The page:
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Responding to small vs. large spills
  • Have a number of small spill control stations located in areas where spills most commonly occur.
  • If the potential exists for a large chemical incident, then consider a permanent spill response wagon or cart.

Response to small spills

In most industrial settings, spills can occur in a variety of locations — at loading docks, chemical storage rooms, where the chemical is used, or anywhere in the facility when the substance is transported. Most spills are minor, requiring minimal, yet timely cleanup. Having one large spill cart to address the needs of all locations is not always the best solution.

Rather, a more logical approach is to have a number of small spill control stations located in areas where spills most commonly occur. This way, time will not be lost while someone has to leave the area to bring the large spill cart to the spill site.

Most commercially available spill control stations are compact cabinets, filled with the necessary cleanup supplies that emergency response personnel would need in a chemical spill emergency. Suggested contents for a small spill kit include:

  • A number of universal absorbent pillows designed to soak up at least a quart of liquid.
  • A number of absorbent pads for small cleanups.
  • Several dozen disposal bags, along with labels and tags for proper marking.
  • Several protective coveralls.
  • Several pairs of splash goggles.
  • Several pairs of protective gloves.

While the above items can be used on the majority of spills, some of the chemicals in the facility may require targeted cleanup materials. Some companies offer kits that are designed for specific spill control needs, such as mercury, acid and base spills, and accidents involving trucks and terminals, laboratories, and chemical preparatory rooms.

Response to large spills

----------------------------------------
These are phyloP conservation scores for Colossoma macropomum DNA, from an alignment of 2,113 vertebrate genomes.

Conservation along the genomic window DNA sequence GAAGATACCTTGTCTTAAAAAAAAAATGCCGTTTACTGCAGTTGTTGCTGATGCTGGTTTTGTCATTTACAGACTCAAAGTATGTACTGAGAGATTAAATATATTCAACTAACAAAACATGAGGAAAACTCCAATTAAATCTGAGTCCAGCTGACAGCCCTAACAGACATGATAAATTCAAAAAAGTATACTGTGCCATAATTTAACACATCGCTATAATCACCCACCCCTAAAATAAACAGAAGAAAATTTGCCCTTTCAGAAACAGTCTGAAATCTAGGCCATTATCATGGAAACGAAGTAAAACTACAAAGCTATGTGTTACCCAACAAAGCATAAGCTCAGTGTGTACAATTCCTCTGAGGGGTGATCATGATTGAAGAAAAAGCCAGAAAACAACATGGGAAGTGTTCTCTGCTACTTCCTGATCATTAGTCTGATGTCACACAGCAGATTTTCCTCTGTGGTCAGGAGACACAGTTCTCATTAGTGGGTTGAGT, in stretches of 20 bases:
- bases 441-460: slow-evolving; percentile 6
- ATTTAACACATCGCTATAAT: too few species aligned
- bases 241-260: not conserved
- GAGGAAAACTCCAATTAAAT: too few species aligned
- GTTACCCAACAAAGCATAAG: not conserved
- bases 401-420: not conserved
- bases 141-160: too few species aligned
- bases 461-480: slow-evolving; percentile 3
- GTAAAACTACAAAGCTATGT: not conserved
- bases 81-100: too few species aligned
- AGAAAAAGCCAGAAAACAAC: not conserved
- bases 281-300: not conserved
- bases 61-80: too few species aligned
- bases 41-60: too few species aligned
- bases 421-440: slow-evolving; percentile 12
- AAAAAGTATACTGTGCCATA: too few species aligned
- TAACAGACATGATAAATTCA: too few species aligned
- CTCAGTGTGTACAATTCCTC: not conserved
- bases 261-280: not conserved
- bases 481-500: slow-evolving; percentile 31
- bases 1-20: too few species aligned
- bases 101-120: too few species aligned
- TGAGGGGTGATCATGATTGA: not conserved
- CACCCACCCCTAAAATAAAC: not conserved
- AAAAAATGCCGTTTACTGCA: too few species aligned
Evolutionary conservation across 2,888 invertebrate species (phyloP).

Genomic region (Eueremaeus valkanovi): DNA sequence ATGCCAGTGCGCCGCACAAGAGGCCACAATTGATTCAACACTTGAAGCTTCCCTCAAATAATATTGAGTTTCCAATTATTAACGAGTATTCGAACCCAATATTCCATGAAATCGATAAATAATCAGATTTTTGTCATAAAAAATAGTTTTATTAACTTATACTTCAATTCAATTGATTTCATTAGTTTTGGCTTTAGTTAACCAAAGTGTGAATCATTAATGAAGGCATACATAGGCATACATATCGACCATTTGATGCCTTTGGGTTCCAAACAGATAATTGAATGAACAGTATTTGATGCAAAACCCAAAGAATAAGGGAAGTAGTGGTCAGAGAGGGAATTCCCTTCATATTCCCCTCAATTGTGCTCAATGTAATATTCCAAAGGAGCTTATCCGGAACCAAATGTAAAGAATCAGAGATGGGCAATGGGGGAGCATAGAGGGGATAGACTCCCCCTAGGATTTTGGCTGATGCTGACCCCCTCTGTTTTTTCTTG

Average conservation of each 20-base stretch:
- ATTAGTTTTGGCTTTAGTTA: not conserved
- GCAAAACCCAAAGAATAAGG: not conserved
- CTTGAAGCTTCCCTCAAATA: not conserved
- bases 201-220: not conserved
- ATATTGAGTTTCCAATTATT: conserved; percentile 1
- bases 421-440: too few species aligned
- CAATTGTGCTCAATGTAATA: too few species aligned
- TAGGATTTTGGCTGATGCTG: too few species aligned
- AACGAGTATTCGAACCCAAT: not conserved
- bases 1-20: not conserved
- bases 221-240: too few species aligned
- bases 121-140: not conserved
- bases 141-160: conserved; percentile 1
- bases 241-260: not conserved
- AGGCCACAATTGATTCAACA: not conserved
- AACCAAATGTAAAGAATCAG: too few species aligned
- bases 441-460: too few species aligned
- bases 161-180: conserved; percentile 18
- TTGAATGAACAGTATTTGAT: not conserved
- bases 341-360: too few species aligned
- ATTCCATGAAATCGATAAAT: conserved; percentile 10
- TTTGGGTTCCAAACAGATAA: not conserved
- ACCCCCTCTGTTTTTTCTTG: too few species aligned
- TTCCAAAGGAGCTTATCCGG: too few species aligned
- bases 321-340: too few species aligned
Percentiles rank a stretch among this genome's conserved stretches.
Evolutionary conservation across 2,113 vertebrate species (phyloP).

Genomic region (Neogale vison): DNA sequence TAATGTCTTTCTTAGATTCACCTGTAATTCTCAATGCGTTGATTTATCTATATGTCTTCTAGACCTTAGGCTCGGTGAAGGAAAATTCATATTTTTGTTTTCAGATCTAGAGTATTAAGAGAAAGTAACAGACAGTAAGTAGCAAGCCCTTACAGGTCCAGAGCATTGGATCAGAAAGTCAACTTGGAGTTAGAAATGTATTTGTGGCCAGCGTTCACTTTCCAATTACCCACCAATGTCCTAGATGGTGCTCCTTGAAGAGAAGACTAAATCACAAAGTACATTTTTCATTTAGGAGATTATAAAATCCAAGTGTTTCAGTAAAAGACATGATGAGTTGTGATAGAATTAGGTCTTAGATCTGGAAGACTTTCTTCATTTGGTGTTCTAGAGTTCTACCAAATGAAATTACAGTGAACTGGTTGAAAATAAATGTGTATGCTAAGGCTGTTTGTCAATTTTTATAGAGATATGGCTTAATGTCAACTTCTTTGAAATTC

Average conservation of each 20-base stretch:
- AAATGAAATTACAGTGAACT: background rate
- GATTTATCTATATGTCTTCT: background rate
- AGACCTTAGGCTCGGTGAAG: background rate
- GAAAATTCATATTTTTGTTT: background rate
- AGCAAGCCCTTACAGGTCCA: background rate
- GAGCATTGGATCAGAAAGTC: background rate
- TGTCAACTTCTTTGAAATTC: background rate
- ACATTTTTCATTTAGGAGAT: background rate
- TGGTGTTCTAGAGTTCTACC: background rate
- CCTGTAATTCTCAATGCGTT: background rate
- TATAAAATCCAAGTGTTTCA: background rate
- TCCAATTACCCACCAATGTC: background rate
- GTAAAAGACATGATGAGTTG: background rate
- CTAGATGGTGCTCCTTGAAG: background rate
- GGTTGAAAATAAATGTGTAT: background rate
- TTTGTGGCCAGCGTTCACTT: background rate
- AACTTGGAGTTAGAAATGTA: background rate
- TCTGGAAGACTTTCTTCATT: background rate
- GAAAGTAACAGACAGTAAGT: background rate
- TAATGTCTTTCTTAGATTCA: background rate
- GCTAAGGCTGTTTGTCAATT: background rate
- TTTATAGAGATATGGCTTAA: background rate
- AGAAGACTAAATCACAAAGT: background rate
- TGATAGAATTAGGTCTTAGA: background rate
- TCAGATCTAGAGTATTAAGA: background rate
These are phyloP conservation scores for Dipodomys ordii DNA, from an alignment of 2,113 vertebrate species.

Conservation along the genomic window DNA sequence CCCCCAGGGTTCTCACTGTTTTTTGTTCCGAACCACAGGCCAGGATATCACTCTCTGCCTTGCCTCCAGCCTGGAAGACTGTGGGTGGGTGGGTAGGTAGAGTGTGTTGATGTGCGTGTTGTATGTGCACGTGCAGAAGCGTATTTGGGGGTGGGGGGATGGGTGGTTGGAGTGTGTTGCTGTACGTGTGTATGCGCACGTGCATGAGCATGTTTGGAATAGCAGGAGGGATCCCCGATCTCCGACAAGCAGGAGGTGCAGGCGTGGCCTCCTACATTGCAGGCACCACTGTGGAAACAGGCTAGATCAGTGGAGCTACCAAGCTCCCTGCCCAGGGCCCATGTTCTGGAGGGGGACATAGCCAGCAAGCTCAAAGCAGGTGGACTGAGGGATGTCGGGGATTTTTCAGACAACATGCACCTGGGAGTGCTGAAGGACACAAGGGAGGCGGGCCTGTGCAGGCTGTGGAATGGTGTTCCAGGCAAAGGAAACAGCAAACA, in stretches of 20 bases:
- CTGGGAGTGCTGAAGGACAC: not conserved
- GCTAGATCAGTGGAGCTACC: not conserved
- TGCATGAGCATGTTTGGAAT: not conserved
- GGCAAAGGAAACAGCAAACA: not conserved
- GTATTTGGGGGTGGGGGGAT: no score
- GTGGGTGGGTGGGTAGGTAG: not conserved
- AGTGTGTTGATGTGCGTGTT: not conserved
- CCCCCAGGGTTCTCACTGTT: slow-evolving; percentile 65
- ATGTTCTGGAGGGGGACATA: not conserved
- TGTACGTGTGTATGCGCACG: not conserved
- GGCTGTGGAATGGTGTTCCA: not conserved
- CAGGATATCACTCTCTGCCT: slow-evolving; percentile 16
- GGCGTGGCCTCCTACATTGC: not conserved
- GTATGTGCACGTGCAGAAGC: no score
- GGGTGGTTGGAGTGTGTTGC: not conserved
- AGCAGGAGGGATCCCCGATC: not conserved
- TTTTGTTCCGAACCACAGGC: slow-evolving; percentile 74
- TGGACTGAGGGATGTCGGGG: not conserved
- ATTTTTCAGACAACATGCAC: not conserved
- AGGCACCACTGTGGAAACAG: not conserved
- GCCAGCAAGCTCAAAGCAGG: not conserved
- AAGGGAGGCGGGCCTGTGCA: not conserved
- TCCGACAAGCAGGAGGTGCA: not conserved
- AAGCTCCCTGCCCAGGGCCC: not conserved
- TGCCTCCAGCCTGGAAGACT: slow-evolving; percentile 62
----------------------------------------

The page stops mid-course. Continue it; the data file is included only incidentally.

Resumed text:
If the potential exists for a large chemical incident, then consider a permanent spill response wagon or cart. This would be stocked with more response equipment than the spill response stations contain. A well-equipped spill cart is not only insurance against the unexpected but has the added benefit of increasing employee confidence in the company's desire to protect the community and the environment.

Spill carts should be selected to fit operations. They should be easily moved from one site to another. A permanent central storage location should be chosen. All employees should know where the cart is kept. Anyone who could be expected to respond to an emergency should have thorough training in the use of everything on the cart. After every use, the cart should be restocked and returned to its permanent location as soon as possible.

The following items, at a minimum, should be included in a well-stocked spill cart:

  • An adequate number of protective suits or coveralls
  • Gloves
  • Boots
  • Splash aprons
  • Goggles
  • Several types of fire extinguishers
  • Absorbent pillows
  • Broom and dustpan
  • Disposal bags
  • Mop and plastic bucket
  • Non-sparking shovel
  • “Hazardous Area” warning/barricade
  • Hazardous/nonhazardous waste labels
  • Air purifying respirators, with acid and organic cartridges (Note: If potential spills would require the use of respirators, there are many additional regulations that apply. For instance, employees must be fit-tested and trained in the company's personal protective equipment (PPE) program. See 29 CFR 1910.134.)
  • Containment boom
  • Overpack drum

Obviously, the contents of the spill cart will vary according to the needs of each operation. When stocking and restocking the supplies, often money can be saved by purchasing items at a local hardware store. After all, a broom is a broom. Spark resistant equipment is simply made of plastic or rubber and can be bought locally for a fraction of the price suggested by some outlets.

But be careful not to compromise safety by substituting equipment or supplies that do not meet the same safety standards.